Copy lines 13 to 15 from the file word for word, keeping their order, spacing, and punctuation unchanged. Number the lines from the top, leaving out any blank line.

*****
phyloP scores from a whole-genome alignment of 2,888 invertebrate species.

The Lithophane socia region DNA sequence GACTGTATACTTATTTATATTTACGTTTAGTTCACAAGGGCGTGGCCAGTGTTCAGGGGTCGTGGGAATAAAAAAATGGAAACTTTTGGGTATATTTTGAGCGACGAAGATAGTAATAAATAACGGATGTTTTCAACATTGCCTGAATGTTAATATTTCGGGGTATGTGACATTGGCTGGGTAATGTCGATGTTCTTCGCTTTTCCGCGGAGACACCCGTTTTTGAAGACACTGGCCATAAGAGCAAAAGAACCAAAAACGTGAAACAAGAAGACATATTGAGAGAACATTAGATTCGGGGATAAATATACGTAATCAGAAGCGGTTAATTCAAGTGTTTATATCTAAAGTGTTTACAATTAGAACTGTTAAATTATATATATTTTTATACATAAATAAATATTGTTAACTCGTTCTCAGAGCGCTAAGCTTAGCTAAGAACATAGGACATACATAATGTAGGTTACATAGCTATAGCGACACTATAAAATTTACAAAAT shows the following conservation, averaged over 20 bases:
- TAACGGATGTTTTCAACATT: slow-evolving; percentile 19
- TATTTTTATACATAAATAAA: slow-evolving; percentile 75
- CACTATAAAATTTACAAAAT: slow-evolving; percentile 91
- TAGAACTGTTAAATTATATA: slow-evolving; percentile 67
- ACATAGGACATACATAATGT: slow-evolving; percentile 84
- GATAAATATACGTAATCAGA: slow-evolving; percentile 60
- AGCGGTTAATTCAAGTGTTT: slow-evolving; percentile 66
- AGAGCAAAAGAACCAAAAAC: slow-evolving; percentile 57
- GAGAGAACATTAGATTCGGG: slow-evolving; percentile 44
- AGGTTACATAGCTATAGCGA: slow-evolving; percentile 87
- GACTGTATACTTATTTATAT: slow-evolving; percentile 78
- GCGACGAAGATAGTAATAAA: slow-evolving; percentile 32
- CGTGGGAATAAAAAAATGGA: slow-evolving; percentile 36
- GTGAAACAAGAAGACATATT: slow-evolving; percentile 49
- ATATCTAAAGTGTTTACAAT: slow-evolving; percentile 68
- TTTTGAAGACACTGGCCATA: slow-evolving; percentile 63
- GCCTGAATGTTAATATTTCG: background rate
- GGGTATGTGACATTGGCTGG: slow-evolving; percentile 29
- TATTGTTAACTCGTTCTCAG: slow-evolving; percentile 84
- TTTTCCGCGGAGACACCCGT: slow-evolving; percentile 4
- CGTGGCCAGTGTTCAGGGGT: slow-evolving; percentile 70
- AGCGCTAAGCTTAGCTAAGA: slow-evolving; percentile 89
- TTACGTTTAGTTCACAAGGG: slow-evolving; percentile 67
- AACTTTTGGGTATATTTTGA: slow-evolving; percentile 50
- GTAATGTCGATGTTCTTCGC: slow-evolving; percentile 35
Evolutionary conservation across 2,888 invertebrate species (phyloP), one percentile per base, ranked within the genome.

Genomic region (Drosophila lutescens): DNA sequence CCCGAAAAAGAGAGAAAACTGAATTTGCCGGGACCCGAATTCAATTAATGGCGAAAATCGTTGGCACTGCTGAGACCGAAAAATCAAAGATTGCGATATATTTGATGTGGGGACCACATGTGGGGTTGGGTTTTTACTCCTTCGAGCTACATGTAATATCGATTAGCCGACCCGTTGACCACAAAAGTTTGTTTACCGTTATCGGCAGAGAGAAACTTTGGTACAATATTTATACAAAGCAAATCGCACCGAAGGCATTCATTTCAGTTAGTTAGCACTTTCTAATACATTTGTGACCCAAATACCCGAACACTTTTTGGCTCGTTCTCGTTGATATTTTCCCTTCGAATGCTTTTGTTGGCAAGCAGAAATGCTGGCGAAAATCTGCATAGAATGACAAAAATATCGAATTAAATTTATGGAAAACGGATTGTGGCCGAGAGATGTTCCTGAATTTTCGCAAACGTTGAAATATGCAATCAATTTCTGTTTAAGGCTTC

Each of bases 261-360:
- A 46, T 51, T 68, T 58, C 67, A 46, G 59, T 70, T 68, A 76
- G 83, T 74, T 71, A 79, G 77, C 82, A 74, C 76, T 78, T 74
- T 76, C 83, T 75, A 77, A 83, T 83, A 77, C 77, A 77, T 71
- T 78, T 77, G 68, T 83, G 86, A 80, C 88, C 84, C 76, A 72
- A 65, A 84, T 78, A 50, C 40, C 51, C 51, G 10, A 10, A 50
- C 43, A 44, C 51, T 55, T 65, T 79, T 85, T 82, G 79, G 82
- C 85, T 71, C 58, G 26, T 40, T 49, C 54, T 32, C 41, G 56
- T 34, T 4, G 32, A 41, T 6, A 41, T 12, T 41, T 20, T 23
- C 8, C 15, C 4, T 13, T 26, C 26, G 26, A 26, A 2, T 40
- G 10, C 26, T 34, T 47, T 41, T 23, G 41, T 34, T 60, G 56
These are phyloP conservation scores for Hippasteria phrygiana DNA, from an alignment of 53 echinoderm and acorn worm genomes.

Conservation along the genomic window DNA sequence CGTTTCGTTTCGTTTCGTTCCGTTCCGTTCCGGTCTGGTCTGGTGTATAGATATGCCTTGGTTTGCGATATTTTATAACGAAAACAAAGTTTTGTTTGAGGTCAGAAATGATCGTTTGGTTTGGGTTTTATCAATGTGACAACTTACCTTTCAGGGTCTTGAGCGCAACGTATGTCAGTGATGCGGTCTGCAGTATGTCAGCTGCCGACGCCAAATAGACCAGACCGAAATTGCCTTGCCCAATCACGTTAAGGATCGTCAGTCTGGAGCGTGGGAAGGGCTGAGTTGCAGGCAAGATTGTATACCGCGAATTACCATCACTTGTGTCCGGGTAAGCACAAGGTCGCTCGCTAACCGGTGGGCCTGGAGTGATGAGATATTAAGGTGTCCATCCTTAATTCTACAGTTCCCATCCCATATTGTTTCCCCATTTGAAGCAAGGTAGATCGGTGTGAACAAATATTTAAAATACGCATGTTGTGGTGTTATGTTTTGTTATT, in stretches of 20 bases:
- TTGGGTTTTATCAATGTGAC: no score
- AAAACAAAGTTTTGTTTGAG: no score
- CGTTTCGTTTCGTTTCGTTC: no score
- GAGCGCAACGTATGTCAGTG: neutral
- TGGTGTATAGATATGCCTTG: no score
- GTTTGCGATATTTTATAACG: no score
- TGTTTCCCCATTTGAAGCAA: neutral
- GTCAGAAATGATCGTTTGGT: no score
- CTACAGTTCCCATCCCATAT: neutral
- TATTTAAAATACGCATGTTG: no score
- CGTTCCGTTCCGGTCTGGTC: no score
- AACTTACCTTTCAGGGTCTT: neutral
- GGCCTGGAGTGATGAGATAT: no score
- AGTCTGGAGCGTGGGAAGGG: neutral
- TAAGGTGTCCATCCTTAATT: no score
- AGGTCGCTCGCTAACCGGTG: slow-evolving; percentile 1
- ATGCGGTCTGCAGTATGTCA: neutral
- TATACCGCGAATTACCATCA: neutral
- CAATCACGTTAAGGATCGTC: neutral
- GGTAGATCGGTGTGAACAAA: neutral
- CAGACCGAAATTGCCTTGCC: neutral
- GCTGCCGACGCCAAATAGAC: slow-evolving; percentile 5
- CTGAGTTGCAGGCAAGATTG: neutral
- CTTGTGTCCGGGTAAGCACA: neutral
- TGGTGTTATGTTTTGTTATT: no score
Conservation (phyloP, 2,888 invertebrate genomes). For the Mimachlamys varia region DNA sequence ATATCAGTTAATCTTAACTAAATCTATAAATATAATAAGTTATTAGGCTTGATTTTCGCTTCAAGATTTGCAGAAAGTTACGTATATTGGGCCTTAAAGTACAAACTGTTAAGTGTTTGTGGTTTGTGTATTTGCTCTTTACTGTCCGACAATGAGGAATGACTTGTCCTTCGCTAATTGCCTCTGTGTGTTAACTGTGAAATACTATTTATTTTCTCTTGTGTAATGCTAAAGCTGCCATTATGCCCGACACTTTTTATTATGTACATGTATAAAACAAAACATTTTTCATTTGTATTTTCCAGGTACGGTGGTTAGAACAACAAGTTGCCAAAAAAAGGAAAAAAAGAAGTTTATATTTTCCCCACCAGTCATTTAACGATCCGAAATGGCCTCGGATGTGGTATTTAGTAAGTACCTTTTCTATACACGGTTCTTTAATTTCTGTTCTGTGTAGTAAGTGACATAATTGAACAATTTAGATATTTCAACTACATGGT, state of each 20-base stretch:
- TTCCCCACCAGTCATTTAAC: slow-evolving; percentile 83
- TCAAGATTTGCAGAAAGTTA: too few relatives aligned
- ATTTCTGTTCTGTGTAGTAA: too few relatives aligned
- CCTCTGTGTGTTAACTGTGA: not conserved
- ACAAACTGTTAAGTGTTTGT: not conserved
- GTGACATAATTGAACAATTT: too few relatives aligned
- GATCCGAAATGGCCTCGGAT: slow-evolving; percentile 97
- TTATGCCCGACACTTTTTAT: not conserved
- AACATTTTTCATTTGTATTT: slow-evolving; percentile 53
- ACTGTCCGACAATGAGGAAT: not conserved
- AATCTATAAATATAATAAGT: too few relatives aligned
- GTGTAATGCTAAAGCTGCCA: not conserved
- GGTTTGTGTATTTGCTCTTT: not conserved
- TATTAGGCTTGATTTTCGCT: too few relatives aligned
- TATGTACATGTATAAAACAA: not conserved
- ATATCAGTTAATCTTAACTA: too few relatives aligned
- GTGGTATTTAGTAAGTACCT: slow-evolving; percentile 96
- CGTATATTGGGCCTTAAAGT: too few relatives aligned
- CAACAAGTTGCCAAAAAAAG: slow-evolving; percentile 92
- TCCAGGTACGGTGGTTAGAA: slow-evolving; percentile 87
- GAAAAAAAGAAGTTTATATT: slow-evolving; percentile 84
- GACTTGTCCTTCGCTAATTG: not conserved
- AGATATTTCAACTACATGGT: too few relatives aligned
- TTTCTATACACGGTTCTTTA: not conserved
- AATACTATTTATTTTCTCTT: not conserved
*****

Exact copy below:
- GACTGTATACTTATTTATAT: slow-evolving; percentile 78
- GCGACGAAGATAGTAATAAA: slow-evolving; percentile 32
- CGTGGGAATAAAAAAATGGA: slow-evolving; percentile 36